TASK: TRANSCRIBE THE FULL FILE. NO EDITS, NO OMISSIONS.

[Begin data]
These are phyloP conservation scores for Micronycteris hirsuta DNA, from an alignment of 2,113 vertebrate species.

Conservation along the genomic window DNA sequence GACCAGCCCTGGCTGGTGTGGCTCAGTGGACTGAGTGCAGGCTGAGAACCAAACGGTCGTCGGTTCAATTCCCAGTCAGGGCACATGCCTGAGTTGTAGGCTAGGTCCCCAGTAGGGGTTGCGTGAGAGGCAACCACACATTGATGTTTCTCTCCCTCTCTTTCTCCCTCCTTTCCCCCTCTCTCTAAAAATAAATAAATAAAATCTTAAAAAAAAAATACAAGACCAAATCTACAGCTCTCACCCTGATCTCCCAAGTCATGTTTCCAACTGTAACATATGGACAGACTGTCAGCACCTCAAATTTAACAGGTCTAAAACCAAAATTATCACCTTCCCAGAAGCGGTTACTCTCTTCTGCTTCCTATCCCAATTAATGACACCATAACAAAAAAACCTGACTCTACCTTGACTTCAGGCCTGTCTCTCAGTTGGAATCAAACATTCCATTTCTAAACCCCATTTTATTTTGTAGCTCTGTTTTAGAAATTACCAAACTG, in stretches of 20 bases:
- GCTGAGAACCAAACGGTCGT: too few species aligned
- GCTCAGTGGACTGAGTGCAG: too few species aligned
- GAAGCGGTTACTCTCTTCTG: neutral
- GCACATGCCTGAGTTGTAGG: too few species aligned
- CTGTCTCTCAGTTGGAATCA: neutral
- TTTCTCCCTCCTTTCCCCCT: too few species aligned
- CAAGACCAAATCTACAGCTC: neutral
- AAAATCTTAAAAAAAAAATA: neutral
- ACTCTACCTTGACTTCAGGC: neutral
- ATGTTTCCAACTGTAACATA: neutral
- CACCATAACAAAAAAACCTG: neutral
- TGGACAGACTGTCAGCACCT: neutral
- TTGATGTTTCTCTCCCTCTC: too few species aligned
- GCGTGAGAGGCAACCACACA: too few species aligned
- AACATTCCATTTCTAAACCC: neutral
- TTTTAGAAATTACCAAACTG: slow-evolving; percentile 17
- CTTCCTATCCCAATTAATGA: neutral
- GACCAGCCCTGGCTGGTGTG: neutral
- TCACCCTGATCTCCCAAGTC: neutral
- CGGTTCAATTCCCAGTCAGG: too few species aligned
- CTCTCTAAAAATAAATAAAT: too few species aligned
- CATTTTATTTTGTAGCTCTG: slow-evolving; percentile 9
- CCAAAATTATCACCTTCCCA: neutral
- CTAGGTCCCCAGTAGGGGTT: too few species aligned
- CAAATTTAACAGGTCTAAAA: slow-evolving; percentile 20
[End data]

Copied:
These are phyloP conservation scores for Micronycteris hirsuta DNA, from an alignment of 2,113 vertebrate species.

Conservation along the genomic window DNA sequence GACCAGCCCTGGCTGGTGTGGCTCAGTGGACTGAGTGCAGGCTGAGAACCAAACGGTCGTCGGTTCAATTCCCAGTCAGGGCACATGCCTGAGTTGTAGGCTAGGTCCCCAGTAGGGGTTGCGTGAGAGGCAACCACACATTGATGTTTCTCTCCCTCTCTTTCTCCCTCCTTTCCCCCTCTCTCTAAAAATAAATAAATAAAATCTTAAAAAAAAAATACAAGACCAAATCTACAGCTCTCACCCTGATCTCCCAAGTCATGTTTCCAACTGTAACATATGGACAGACTGTCAGCACCTCAAATTTAACAGGTCTAAAACCAAAATTATCACCTTCCCAGAAGCGGTTACTCTCTTCTGCTTCCTATCCCAATTAATGACACCATAACAAAAAAACCTGACTCTACCTTGACTTCAGGCCTGTCTCTCAGTTGGAATCAAACATTCCATTTCTAAACCCCATTTTATTTTGTAGCTCTGTTTTAGAAATTACCAAACTG, in stretches of 20 bases:
- GCTGAGAACCAAACGGTCGT: too few species aligned
- GCTCAGTGGACTGAGTGCAG: too few species aligned
- GAAGCGGTTACTCTCTTCTG: neutral
- GCACATGCCTGAGTTGTAGG: too few species aligned
- CTGTCTCTCAGTTGGAATCA: neutral
- TTTCTCCCTCCTTTCCCCCT: too few species aligned
- CAAGACCAAATCTACAGCTC: neutral
- AAAATCTTAAAAAAAAAATA: neutral
- ACTCTACCTTGACTTCAGGC: neutral
- ATGTTTCCAACTGTAACATA: neutral
- CACCATAACAAAAAAACCTG: neutral
- TGGACAGACTGTCAGCACCT: neutral
- TTGATGTTTCTCTCCCTCTC: too few species aligned
- GCGTGAGAGGCAACCACACA: too few species aligned
- AACATTCCATTTCTAAACCC: neutral
- TTTTAGAAATTACCAAACTG: slow-evolving; percentile 17
- CTTCCTATCCCAATTAATGA: neutral
- GACCAGCCCTGGCTGGTGTG: neutral
- TCACCCTGATCTCCCAAGTC: neutral
- CGGTTCAATTCCCAGTCAGG: too few species aligned
- CTCTCTAAAAATAAATAAAT: too few species aligned
- CATTTTATTTTGTAGCTCTG: slow-evolving; percentile 9
- CCAAAATTATCACCTTCCCA: neutral
- CTAGGTCCCCAGTAGGGGTT: too few species aligned
- CAAATTTAACAGGTCTAAAA: slow-evolving; percentile 20